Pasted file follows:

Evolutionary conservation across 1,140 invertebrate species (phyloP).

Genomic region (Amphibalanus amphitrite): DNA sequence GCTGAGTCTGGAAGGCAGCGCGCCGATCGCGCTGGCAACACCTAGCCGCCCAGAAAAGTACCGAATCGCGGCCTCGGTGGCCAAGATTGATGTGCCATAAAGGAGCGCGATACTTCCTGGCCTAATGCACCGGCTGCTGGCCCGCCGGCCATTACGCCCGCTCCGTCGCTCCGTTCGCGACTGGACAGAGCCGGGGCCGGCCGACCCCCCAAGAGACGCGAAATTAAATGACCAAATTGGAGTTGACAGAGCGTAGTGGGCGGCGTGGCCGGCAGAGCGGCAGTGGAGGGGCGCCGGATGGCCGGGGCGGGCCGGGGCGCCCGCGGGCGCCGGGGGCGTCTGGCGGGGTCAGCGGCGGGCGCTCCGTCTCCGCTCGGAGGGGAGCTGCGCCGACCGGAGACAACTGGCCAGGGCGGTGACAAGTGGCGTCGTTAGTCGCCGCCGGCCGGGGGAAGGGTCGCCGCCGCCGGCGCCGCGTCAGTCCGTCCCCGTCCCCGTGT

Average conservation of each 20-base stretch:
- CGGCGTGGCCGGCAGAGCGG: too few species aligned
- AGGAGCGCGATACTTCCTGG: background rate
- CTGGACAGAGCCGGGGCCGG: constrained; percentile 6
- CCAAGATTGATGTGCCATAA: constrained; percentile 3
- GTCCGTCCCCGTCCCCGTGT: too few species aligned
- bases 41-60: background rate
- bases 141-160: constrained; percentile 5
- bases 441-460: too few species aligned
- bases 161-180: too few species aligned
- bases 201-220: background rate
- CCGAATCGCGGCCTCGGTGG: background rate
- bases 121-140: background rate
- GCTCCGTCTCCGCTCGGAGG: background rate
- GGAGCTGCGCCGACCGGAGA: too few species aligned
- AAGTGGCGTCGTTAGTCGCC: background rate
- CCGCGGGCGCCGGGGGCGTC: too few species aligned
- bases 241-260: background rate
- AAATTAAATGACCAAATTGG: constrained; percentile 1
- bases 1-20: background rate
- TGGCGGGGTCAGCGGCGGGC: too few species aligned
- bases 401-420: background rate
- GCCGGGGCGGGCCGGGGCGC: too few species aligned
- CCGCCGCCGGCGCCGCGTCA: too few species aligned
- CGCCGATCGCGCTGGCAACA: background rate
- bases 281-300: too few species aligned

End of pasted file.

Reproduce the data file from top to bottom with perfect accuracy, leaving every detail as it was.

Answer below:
Evolutionary conservation across 1,140 invertebrate species (phyloP).

Genomic region (Amphibalanus amphitrite): DNA sequence GCTGAGTCTGGAAGGCAGCGCGCCGATCGCGCTGGCAACACCTAGCCGCCCAGAAAAGTACCGAATCGCGGCCTCGGTGGCCAAGATTGATGTGCCATAAAGGAGCGCGATACTTCCTGGCCTAATGCACCGGCTGCTGGCCCGCCGGCCATTACGCCCGCTCCGTCGCTCCGTTCGCGACTGGACAGAGCCGGGGCCGGCCGACCCCCCAAGAGACGCGAAATTAAATGACCAAATTGGAGTTGACAGAGCGTAGTGGGCGGCGTGGCCGGCAGAGCGGCAGTGGAGGGGCGCCGGATGGCCGGGGCGGGCCGGGGCGCCCGCGGGCGCCGGGGGCGTCTGGCGGGGTCAGCGGCGGGCGCTCCGTCTCCGCTCGGAGGGGAGCTGCGCCGACCGGAGACAACTGGCCAGGGCGGTGACAAGTGGCGTCGTTAGTCGCCGCCGGCCGGGGGAAGGGTCGCCGCCGCCGGCGCCGCGTCAGTCCGTCCCCGTCCCCGTGT

Average conservation of each 20-base stretch:
- CGGCGTGGCCGGCAGAGCGG: too few species aligned
- AGGAGCGCGATACTTCCTGG: background rate
- CTGGACAGAGCCGGGGCCGG: constrained; percentile 6
- CCAAGATTGATGTGCCATAA: constrained; percentile 3
- GTCCGTCCCCGTCCCCGTGT: too few species aligned
- bases 41-60: background rate
- bases 141-160: constrained; percentile 5
- bases 441-460: too few species aligned
- bases 161-180: too few species aligned
- bases 201-220: background rate
- CCGAATCGCGGCCTCGGTGG: background rate
- bases 121-140: background rate
- GCTCCGTCTCCGCTCGGAGG: background rate
- GGAGCTGCGCCGACCGGAGA: too few species aligned
- AAGTGGCGTCGTTAGTCGCC: background rate
- CCGCGGGCGCCGGGGGCGTC: too few species aligned
- bases 241-260: background rate
- AAATTAAATGACCAAATTGG: constrained; percentile 1
- bases 1-20: background rate
- TGGCGGGGTCAGCGGCGGGC: too few species aligned
- bases 401-420: background rate
- GCCGGGGCGGGCCGGGGCGC: too few species aligned
- CCGCCGCCGGCGCCGCGTCA: too few species aligned
- CGCCGATCGCGCTGGCAACA: background rate
- bases 281-300: too few species aligned